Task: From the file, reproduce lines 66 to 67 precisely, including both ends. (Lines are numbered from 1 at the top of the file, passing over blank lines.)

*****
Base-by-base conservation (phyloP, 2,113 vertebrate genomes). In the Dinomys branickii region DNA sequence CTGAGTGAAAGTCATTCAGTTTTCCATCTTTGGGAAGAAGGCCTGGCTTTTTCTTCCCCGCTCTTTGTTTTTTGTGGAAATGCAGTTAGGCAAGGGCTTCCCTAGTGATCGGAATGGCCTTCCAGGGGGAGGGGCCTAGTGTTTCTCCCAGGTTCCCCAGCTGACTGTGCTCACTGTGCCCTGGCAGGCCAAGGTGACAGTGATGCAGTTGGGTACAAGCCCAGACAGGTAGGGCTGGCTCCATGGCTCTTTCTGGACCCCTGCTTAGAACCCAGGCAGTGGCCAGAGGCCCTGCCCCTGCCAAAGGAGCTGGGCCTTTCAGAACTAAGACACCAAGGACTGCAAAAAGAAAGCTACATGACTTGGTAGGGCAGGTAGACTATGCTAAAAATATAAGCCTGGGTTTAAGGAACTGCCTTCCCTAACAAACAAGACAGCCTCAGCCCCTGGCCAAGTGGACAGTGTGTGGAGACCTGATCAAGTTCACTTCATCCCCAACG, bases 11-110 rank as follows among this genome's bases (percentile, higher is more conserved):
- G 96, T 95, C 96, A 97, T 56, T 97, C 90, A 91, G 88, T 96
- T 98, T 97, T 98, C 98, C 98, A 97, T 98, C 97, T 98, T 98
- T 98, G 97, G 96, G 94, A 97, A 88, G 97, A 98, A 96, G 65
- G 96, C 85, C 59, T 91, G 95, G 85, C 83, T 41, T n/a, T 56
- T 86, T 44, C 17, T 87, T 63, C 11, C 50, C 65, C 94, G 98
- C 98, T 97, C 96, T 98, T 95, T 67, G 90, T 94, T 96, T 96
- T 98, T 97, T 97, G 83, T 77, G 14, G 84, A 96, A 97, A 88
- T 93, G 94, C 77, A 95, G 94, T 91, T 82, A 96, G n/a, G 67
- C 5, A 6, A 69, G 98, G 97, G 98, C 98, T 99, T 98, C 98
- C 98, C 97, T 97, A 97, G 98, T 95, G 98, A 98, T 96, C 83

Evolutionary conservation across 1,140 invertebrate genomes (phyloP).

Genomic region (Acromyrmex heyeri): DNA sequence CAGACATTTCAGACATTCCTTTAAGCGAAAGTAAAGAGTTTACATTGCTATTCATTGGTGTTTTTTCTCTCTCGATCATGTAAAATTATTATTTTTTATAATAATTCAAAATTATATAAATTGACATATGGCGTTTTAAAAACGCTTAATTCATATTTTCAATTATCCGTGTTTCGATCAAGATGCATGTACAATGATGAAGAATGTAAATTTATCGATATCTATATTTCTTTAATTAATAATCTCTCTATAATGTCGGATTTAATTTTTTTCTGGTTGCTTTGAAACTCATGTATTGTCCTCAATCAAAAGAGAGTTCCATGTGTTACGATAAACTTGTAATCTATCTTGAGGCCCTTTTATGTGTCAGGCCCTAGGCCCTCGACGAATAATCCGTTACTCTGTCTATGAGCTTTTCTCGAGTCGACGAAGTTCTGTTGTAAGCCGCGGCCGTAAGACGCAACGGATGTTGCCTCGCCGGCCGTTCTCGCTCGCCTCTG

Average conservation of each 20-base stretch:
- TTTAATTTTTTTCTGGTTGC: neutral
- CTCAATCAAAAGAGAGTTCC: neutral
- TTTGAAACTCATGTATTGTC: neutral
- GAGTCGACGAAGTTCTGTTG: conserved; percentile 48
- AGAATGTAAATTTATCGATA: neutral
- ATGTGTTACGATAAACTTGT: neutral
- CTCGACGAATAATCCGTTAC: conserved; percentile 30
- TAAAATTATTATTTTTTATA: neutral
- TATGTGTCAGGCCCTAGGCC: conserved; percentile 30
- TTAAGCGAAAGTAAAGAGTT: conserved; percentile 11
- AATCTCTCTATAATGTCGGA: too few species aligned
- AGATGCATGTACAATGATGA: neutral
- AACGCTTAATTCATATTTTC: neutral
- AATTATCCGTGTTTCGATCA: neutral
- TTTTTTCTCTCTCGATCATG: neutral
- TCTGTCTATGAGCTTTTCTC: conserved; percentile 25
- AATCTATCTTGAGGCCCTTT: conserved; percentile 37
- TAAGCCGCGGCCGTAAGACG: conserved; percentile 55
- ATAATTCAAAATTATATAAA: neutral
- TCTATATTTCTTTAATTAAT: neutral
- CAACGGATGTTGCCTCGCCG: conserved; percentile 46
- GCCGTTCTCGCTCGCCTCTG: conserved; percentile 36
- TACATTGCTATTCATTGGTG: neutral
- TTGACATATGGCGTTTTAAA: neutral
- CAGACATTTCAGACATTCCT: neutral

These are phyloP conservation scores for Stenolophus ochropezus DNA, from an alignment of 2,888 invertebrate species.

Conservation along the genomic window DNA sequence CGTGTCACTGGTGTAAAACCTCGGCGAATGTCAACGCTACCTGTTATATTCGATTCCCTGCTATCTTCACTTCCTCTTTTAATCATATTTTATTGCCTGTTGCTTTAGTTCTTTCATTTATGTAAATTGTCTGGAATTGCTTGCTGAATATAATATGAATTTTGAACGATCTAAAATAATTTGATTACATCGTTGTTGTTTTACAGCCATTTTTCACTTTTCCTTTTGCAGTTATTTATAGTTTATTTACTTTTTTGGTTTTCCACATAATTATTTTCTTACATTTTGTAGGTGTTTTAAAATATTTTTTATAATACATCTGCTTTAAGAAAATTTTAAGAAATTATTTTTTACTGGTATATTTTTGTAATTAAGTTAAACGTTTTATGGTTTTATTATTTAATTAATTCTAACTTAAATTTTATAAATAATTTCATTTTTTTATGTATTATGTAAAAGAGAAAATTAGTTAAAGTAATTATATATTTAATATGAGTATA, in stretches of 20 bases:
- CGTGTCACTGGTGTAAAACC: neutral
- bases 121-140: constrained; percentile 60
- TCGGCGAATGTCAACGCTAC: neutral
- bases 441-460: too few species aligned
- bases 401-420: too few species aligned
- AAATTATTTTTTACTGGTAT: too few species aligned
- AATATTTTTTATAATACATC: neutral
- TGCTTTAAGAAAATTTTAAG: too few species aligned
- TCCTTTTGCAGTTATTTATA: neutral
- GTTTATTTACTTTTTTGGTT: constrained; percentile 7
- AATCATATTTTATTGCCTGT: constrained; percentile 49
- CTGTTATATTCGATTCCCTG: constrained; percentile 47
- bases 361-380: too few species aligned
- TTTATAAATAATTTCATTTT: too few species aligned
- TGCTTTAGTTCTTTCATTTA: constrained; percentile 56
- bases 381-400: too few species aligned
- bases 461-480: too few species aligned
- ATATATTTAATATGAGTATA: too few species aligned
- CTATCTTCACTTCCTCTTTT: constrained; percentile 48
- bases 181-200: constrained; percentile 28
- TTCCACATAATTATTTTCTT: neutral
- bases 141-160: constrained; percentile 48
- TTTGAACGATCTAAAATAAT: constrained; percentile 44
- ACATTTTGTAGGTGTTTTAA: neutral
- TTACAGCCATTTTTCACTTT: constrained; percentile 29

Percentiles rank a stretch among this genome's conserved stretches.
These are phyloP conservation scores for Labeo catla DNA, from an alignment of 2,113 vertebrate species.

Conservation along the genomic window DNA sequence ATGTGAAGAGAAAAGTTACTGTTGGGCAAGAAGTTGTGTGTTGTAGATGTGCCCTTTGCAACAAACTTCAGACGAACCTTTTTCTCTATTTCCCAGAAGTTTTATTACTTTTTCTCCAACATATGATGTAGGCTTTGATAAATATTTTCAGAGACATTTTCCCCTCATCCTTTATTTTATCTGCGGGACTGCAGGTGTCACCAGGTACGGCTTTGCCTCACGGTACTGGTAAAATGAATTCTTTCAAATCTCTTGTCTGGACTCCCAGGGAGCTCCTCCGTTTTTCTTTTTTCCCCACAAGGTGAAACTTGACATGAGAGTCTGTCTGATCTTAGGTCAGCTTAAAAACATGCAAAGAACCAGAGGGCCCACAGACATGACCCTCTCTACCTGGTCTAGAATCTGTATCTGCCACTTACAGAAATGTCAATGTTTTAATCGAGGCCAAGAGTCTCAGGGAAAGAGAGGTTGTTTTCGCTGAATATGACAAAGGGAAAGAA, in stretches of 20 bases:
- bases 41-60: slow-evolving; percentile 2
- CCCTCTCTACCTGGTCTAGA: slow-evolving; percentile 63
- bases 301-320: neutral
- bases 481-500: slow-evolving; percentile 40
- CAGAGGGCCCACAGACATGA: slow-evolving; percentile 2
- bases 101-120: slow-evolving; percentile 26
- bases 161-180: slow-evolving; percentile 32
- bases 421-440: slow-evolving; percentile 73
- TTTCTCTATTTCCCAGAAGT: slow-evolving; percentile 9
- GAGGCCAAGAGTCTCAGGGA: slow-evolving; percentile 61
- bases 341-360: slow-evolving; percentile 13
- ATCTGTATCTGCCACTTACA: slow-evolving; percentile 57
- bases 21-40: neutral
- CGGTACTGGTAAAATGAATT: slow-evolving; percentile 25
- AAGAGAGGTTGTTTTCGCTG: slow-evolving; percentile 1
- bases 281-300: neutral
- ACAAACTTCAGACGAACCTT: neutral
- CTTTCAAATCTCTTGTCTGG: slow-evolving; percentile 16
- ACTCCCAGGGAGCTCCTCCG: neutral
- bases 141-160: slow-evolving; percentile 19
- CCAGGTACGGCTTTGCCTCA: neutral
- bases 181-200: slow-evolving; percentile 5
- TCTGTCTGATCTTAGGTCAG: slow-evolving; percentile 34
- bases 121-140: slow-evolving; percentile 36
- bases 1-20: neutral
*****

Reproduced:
- TTACAGCCATTTTTCACTTT: constrained; percentile 29

Percentiles rank a stretch among this genome's conserved stretches.